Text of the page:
Research led to transparent and light sound-absorbing curtains
Sound absorbing surfaces in rooms where people work, talk to each other or are trying to relax are gaining more importance in modern societies. So far, lightweight and transparent curtains are acoustically almost useless, but the cooperation between researchers at Empa, textile designer Annette Douglas and silk weavers Weisbrod-Zürrer AG, resulted with a lightweight, translucent curtain material, which has excellent sound absorbing properties.
“Acousticians are pretty astonished when they see the readings we are achieving with the new curtains in the reverberation room. The weighted sound absorption coefficient is between 0.5 and 0.6”, said Kurt Eggenschwiler, Head of Empa’s Acoustics/Noise Control Division. “The new curtain genuinely absorbs sound, noticeably improving the room acoustics – and its design is also very high quality.”
The idea of a curtain that absorbs noise while, at the same time, being lightweight and translucent, came from the textile designer Annette Douglas, who has worked with the interaction between sound and textiles for many years and received the Swiss Textile Design Award in 2005 for the project named “Acoustic walls for open plan offices”. The first acoustically optimized lightweight textile on a computer, and the Empa acousticians wanted to use the characteristics of this virtual textile in order to manufacture a fabric that could absorb sound.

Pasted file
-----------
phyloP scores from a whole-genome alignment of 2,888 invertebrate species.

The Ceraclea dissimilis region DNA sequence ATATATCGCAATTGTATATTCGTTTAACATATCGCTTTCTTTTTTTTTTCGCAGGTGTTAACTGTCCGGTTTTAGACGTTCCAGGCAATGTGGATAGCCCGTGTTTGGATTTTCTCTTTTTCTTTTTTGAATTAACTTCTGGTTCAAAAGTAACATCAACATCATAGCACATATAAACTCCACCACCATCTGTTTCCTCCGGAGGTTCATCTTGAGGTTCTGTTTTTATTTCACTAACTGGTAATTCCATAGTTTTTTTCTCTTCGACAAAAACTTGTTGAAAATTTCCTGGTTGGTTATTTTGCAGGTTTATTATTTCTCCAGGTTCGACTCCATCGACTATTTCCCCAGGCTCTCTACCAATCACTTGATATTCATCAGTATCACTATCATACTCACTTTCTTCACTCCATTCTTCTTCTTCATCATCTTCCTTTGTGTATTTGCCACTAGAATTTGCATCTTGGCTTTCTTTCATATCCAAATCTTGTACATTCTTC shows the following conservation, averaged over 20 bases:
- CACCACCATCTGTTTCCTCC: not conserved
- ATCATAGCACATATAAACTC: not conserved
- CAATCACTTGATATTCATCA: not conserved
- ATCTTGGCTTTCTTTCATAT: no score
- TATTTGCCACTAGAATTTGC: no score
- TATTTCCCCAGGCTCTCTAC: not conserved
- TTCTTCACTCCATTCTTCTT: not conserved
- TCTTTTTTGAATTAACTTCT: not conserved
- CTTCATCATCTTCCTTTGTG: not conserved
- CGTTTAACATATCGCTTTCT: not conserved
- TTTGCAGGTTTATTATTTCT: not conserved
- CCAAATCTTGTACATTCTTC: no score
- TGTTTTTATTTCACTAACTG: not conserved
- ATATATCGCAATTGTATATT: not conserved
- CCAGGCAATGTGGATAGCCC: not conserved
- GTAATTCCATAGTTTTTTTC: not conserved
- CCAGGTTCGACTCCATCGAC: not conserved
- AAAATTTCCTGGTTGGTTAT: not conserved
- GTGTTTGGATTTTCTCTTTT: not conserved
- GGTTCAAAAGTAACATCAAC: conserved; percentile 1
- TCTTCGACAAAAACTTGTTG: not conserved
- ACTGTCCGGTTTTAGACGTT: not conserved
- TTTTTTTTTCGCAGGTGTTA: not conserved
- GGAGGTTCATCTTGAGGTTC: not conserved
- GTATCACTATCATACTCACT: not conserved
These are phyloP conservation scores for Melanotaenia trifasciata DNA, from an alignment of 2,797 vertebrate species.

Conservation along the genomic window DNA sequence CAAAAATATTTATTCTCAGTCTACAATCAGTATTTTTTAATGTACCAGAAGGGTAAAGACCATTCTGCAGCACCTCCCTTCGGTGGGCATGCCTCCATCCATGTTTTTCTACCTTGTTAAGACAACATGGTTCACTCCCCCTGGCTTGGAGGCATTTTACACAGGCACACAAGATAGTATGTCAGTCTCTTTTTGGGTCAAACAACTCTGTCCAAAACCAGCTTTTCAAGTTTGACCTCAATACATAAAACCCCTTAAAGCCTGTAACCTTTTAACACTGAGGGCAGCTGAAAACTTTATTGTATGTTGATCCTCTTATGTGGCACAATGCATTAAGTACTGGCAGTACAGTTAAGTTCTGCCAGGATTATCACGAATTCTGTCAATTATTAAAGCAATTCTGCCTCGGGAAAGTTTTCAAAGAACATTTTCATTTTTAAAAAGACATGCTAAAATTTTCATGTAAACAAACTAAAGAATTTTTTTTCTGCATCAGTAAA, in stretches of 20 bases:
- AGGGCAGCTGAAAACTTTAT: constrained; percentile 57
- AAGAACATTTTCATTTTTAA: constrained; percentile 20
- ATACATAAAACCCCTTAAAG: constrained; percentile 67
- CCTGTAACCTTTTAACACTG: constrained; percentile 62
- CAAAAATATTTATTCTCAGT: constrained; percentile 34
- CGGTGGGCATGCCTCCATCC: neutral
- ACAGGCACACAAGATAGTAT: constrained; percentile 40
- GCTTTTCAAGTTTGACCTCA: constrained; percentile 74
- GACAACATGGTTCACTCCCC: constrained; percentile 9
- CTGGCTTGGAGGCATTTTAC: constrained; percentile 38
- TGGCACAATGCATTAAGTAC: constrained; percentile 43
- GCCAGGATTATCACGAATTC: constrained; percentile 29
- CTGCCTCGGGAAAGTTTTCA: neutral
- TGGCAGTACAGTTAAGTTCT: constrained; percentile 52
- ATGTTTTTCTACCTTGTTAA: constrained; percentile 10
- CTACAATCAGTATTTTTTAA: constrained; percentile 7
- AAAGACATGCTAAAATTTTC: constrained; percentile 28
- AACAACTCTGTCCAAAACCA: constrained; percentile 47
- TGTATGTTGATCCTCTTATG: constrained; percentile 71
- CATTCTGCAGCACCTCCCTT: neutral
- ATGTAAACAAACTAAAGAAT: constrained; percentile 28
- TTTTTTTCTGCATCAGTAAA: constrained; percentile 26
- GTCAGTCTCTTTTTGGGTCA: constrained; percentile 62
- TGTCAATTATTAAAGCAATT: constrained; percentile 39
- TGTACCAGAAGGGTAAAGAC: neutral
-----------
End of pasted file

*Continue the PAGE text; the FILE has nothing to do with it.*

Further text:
At first, they developed a mathematical model to illustrate both the microscopic structure of the fabric as well as its macroscopic composition. After numerous acoustic measurements made on various samples, specifically woven by Weisbrod-Zürrer, they were able to gradually optimize the acoustic properties of the fabric. Annette Douglas then succeeded in translating the new findings into weaving techniques. She chose yarns that gave the materials the necessary characteristics in terms of flammability and translucence and determined the weave structure. Weisbrod-Zürrer then adjusted the sophisticated manufacturing process so that the industrially-made curtains actually displayed the required acoustic characteristics.
Since the new curtains are translucent, they can be used in a variety of places such as offices, living rooms, restaurants, hotel lobbies, seminar rooms and even multi-purpose auditoriums, because the sound insulation becomes the deciding factor in satisfying the acoustic requirements and regulations that apply to these rooms.